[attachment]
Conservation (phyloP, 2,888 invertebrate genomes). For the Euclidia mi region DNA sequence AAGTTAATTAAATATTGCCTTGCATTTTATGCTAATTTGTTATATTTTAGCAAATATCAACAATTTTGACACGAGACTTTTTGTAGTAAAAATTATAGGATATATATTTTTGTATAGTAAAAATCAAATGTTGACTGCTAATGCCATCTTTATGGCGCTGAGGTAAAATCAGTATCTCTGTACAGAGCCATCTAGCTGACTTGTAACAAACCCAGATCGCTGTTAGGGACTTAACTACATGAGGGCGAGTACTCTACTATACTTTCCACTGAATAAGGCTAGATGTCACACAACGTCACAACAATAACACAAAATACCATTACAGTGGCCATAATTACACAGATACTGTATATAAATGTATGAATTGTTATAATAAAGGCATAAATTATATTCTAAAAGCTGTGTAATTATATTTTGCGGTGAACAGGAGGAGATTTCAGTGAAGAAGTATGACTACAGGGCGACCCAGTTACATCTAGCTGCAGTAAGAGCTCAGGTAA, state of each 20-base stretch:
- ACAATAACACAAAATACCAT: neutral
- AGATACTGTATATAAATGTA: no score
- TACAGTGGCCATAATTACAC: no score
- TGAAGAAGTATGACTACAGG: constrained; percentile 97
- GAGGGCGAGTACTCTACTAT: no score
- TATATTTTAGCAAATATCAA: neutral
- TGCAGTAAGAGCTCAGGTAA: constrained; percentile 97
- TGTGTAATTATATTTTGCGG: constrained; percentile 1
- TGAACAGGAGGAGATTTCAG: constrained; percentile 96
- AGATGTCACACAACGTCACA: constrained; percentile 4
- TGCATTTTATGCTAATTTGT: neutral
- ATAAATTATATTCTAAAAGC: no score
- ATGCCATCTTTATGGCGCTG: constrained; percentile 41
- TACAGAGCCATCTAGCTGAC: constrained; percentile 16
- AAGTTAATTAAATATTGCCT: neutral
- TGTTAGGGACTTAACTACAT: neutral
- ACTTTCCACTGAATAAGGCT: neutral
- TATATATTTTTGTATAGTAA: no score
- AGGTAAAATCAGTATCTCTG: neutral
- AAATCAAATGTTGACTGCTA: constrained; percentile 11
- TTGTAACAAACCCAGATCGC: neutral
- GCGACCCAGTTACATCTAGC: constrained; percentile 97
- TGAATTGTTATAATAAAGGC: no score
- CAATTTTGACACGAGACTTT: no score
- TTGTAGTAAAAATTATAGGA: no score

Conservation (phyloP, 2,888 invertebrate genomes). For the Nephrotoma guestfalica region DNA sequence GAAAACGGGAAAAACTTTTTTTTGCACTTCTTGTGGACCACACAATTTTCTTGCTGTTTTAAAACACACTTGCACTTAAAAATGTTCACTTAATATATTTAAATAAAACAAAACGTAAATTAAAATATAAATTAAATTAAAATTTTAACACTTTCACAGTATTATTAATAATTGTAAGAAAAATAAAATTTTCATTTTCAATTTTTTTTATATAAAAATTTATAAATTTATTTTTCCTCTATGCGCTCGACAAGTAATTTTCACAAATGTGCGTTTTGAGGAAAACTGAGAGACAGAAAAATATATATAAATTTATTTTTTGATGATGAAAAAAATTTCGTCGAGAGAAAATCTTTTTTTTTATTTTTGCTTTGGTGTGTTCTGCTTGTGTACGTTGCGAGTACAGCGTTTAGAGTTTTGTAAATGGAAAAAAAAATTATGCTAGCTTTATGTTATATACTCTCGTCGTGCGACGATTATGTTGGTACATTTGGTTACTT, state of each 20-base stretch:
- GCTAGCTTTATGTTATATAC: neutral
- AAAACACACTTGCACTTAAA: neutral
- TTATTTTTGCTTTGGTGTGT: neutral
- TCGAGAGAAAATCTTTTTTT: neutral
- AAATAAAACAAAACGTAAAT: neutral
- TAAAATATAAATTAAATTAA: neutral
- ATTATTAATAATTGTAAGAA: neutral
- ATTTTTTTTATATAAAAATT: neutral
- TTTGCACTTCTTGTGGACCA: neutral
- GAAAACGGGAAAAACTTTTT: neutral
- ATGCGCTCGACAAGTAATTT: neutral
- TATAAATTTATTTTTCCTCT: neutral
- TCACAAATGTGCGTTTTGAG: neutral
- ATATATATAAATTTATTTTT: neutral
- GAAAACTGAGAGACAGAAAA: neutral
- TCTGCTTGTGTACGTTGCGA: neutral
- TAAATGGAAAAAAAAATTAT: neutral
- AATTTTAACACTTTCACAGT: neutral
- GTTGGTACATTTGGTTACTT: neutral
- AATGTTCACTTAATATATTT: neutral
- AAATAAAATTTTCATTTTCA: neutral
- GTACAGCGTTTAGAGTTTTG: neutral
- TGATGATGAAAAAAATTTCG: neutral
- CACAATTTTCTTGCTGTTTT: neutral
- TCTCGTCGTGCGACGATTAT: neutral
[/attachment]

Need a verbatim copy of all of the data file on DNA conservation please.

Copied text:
Conservation (phyloP, 2,888 invertebrate genomes). For the Euclidia mi region DNA sequence AAGTTAATTAAATATTGCCTTGCATTTTATGCTAATTTGTTATATTTTAGCAAATATCAACAATTTTGACACGAGACTTTTTGTAGTAAAAATTATAGGATATATATTTTTGTATAGTAAAAATCAAATGTTGACTGCTAATGCCATCTTTATGGCGCTGAGGTAAAATCAGTATCTCTGTACAGAGCCATCTAGCTGACTTGTAACAAACCCAGATCGCTGTTAGGGACTTAACTACATGAGGGCGAGTACTCTACTATACTTTCCACTGAATAAGGCTAGATGTCACACAACGTCACAACAATAACACAAAATACCATTACAGTGGCCATAATTACACAGATACTGTATATAAATGTATGAATTGTTATAATAAAGGCATAAATTATATTCTAAAAGCTGTGTAATTATATTTTGCGGTGAACAGGAGGAGATTTCAGTGAAGAAGTATGACTACAGGGCGACCCAGTTACATCTAGCTGCAGTAAGAGCTCAGGTAA, state of each 20-base stretch:
- ACAATAACACAAAATACCAT: neutral
- AGATACTGTATATAAATGTA: no score
- TACAGTGGCCATAATTACAC: no score
- TGAAGAAGTATGACTACAGG: constrained; percentile 97
- GAGGGCGAGTACTCTACTAT: no score
- TATATTTTAGCAAATATCAA: neutral
- TGCAGTAAGAGCTCAGGTAA: constrained; percentile 97
- TGTGTAATTATATTTTGCGG: constrained; percentile 1
- TGAACAGGAGGAGATTTCAG: constrained; percentile 96
- AGATGTCACACAACGTCACA: constrained; percentile 4
- TGCATTTTATGCTAATTTGT: neutral
- ATAAATTATATTCTAAAAGC: no score
- ATGCCATCTTTATGGCGCTG: constrained; percentile 41
- TACAGAGCCATCTAGCTGAC: constrained; percentile 16
- AAGTTAATTAAATATTGCCT: neutral
- TGTTAGGGACTTAACTACAT: neutral
- ACTTTCCACTGAATAAGGCT: neutral
- TATATATTTTTGTATAGTAA: no score
- AGGTAAAATCAGTATCTCTG: neutral
- AAATCAAATGTTGACTGCTA: constrained; percentile 11
- TTGTAACAAACCCAGATCGC: neutral
- GCGACCCAGTTACATCTAGC: constrained; percentile 97
- TGAATTGTTATAATAAAGGC: no score
- CAATTTTGACACGAGACTTT: no score
- TTGTAGTAAAAATTATAGGA: no score

Conservation (phyloP, 2,888 invertebrate genomes). For the Nephrotoma guestfalica region DNA sequence GAAAACGGGAAAAACTTTTTTTTGCACTTCTTGTGGACCACACAATTTTCTTGCTGTTTTAAAACACACTTGCACTTAAAAATGTTCACTTAATATATTTAAATAAAACAAAACGTAAATTAAAATATAAATTAAATTAAAATTTTAACACTTTCACAGTATTATTAATAATTGTAAGAAAAATAAAATTTTCATTTTCAATTTTTTTTATATAAAAATTTATAAATTTATTTTTCCTCTATGCGCTCGACAAGTAATTTTCACAAATGTGCGTTTTGAGGAAAACTGAGAGACAGAAAAATATATATAAATTTATTTTTTGATGATGAAAAAAATTTCGTCGAGAGAAAATCTTTTTTTTTATTTTTGCTTTGGTGTGTTCTGCTTGTGTACGTTGCGAGTACAGCGTTTAGAGTTTTGTAAATGGAAAAAAAAATTATGCTAGCTTTATGTTATATACTCTCGTCGTGCGACGATTATGTTGGTACATTTGGTTACTT, state of each 20-base stretch:
- GCTAGCTTTATGTTATATAC: neutral
- AAAACACACTTGCACTTAAA: neutral
- TTATTTTTGCTTTGGTGTGT: neutral
- TCGAGAGAAAATCTTTTTTT: neutral
- AAATAAAACAAAACGTAAAT: neutral
- TAAAATATAAATTAAATTAA: neutral
- ATTATTAATAATTGTAAGAA: neutral
- ATTTTTTTTATATAAAAATT: neutral
- TTTGCACTTCTTGTGGACCA: neutral
- GAAAACGGGAAAAACTTTTT: neutral
- ATGCGCTCGACAAGTAATTT: neutral
- TATAAATTTATTTTTCCTCT: neutral
- TCACAAATGTGCGTTTTGAG: neutral
- ATATATATAAATTTATTTTT: neutral
- GAAAACTGAGAGACAGAAAA: neutral
- TCTGCTTGTGTACGTTGCGA: neutral
- TAAATGGAAAAAAAAATTAT: neutral
- AATTTTAACACTTTCACAGT: neutral
- GTTGGTACATTTGGTTACTT: neutral
- AATGTTCACTTAATATATTT: neutral
- AAATAAAATTTTCATTTTCA: neutral
- GTACAGCGTTTAGAGTTTTG: neutral
- TGATGATGAAAAAAATTTCG: neutral
- CACAATTTTCTTGCTGTTTT: neutral
- TCTCGTCGTGCGACGATTAT: neutral